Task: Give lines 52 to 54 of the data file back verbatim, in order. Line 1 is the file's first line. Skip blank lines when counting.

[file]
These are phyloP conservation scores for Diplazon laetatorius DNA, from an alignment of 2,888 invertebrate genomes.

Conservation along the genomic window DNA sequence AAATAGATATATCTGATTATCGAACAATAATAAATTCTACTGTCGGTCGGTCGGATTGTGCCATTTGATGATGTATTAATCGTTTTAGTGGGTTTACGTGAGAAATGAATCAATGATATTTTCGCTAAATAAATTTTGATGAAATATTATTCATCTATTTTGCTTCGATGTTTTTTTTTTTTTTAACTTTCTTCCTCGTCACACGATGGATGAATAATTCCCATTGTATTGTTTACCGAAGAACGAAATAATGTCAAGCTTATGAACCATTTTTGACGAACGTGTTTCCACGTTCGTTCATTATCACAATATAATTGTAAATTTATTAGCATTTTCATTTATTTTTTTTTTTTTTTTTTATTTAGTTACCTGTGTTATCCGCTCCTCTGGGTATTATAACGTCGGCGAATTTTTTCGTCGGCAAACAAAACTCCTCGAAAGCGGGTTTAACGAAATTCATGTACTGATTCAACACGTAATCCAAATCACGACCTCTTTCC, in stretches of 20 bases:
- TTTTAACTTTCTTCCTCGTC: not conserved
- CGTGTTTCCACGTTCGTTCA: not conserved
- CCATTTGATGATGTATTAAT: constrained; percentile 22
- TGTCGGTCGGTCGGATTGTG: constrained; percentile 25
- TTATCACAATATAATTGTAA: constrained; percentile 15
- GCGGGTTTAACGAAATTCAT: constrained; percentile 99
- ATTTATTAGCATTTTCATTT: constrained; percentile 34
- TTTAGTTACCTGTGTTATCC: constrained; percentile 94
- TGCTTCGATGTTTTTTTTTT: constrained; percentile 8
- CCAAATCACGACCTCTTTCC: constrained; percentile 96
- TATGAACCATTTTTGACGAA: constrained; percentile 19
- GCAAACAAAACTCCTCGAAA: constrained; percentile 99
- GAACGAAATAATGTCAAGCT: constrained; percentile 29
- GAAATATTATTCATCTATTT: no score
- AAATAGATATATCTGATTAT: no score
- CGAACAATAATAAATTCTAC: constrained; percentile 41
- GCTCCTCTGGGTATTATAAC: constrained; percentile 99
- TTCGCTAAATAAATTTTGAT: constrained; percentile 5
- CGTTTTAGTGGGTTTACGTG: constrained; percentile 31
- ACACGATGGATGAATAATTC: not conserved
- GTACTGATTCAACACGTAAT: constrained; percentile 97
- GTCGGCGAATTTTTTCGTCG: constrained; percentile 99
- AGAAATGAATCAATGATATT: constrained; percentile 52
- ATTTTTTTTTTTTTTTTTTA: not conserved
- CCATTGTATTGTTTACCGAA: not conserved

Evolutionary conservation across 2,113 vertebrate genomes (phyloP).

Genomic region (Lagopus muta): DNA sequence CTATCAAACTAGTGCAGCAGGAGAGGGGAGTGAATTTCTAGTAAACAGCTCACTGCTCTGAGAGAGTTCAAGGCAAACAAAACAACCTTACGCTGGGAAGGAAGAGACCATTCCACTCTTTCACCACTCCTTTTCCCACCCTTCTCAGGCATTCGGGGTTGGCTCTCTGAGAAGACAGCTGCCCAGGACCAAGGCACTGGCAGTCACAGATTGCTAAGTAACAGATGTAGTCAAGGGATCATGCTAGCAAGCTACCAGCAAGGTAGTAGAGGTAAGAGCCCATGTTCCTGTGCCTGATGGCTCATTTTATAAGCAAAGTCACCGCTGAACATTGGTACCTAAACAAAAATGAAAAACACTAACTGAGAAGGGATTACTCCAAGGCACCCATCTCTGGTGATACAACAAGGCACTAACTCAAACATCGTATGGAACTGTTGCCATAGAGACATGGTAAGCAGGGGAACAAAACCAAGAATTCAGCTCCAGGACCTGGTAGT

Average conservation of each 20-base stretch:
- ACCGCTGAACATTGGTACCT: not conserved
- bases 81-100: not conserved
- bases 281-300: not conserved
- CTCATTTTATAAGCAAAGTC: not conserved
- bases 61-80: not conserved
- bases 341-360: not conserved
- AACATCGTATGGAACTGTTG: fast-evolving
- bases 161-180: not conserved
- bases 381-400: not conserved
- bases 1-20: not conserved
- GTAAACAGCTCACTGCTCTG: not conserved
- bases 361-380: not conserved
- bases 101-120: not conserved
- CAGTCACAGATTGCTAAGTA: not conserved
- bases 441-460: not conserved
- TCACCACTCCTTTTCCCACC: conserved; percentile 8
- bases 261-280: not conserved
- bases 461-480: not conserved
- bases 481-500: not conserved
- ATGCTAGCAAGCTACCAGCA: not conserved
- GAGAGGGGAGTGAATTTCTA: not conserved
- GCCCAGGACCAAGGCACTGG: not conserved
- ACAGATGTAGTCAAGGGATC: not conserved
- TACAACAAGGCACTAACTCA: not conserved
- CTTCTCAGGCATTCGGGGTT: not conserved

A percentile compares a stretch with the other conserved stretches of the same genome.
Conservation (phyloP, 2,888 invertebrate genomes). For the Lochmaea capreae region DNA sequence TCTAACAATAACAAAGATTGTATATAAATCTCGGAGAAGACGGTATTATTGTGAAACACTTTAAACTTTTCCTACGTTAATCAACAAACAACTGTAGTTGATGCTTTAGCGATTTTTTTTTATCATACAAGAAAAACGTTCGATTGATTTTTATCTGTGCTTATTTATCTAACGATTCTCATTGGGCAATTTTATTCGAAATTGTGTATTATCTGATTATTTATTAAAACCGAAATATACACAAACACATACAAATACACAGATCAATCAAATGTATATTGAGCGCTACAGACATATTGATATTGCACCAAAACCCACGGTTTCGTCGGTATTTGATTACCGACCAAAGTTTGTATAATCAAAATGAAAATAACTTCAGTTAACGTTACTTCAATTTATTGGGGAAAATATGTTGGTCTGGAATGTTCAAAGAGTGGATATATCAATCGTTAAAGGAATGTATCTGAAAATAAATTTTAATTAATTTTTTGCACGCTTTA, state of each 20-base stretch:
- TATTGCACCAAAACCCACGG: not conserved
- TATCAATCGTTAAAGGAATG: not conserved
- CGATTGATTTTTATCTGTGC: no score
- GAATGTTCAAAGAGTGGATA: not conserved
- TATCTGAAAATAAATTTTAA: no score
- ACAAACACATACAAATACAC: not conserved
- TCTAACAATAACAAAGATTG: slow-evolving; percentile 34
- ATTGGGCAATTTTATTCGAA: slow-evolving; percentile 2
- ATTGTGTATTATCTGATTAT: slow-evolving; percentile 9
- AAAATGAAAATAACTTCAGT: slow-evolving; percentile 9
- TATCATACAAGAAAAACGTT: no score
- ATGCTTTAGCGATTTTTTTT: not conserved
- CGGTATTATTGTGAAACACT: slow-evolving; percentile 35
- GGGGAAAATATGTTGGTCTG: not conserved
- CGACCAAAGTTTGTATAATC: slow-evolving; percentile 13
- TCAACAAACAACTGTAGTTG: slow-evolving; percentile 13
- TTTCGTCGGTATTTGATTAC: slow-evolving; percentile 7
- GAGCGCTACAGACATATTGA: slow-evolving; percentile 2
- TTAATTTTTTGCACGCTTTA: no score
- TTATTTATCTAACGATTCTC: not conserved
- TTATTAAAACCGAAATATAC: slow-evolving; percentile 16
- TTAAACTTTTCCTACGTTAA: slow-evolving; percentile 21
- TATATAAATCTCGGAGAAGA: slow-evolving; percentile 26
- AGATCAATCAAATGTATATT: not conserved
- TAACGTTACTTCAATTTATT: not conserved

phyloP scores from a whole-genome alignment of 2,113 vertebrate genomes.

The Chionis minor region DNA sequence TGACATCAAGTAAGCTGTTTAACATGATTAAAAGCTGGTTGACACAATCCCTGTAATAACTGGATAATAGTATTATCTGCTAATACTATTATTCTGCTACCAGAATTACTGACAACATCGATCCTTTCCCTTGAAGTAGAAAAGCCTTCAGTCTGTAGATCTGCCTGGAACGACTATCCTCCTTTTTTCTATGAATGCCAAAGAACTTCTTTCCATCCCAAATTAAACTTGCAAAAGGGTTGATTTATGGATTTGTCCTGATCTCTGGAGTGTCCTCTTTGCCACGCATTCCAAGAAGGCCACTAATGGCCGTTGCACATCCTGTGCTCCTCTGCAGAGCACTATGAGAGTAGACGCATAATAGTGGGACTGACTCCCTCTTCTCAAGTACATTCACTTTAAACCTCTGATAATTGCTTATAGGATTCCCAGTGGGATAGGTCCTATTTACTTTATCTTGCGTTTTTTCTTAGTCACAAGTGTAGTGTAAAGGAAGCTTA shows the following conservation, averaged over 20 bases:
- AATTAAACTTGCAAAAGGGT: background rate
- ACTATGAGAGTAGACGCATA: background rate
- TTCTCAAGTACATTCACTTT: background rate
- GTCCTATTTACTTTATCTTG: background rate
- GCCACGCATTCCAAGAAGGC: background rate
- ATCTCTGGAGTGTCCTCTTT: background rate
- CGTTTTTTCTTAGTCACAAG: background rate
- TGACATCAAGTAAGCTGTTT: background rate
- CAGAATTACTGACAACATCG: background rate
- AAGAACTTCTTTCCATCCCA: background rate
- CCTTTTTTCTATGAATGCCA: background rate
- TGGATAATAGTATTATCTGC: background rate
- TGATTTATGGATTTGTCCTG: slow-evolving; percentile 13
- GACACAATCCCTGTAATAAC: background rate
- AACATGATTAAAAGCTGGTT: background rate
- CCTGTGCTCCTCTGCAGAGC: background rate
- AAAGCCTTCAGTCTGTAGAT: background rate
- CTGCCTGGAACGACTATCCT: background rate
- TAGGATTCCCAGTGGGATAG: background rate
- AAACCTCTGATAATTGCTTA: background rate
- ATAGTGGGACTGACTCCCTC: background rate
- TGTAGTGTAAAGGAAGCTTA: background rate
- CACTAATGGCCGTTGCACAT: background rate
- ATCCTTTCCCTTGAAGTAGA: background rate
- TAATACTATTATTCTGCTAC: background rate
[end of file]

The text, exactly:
- GCCCAGGACCAAGGCACTGG: not conserved
- ACAGATGTAGTCAAGGGATC: not conserved
- TACAACAAGGCACTAACTCA: not conserved